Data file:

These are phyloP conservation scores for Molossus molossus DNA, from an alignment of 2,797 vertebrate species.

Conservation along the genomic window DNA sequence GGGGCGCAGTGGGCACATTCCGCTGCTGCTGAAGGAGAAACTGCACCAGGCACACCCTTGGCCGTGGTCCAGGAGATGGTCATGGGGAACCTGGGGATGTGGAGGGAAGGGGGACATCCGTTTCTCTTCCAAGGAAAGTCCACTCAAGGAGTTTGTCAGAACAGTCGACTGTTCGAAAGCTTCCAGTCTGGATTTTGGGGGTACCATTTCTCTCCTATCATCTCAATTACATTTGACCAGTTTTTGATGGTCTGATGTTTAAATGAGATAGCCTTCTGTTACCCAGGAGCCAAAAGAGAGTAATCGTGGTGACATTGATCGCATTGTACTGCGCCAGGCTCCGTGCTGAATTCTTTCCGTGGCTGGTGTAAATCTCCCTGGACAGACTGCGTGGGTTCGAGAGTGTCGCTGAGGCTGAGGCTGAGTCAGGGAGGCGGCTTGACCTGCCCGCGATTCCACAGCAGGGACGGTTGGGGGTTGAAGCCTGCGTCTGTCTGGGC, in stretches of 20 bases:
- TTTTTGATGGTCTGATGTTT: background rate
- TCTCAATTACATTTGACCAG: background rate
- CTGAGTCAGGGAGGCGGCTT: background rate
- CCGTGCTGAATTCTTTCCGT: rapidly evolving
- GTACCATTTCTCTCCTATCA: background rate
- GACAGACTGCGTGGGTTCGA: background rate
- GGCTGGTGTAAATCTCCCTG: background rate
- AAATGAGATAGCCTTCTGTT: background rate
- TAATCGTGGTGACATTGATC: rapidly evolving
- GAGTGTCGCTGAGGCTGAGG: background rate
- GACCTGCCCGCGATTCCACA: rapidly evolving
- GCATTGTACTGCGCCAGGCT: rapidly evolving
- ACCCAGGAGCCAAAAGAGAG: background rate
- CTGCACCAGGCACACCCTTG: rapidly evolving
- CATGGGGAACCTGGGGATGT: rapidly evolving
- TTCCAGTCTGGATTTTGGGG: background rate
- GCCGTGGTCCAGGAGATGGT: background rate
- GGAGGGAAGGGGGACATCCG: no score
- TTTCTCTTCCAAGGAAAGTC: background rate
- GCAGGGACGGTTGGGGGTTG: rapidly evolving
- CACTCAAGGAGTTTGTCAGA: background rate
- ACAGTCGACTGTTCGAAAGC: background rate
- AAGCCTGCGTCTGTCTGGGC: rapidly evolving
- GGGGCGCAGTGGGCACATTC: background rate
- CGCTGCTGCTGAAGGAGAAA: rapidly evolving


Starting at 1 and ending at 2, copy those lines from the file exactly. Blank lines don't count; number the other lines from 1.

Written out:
These are phyloP conservation scores for Molossus molossus DNA, from an alignment of 2,797 vertebrate species.

Conservation along the genomic window DNA sequence GGGGCGCAGTGGGCACATTCCGCTGCTGCTGAAGGAGAAACTGCACCAGGCACACCCTTGGCCGTGGTCCAGGAGATGGTCATGGGGAACCTGGGGATGTGGAGGGAAGGGGGACATCCGTTTCTCTTCCAAGGAAAGTCCACTCAAGGAGTTTGTCAGAACAGTCGACTGTTCGAAAGCTTCCAGTCTGGATTTTGGGGGTACCATTTCTCTCCTATCATCTCAATTACATTTGACCAGTTTTTGATGGTCTGATGTTTAAATGAGATAGCCTTCTGTTACCCAGGAGCCAAAAGAGAGTAATCGTGGTGACATTGATCGCATTGTACTGCGCCAGGCTCCGTGCTGAATTCTTTCCGTGGCTGGTGTAAATCTCCCTGGACAGACTGCGTGGGTTCGAGAGTGTCGCTGAGGCTGAGGCTGAGTCAGGGAGGCGGCTTGACCTGCCCGCGATTCCACAGCAGGGACGGTTGGGGGTTGAAGCCTGCGTCTGTCTGGGC, in stretches of 20 bases: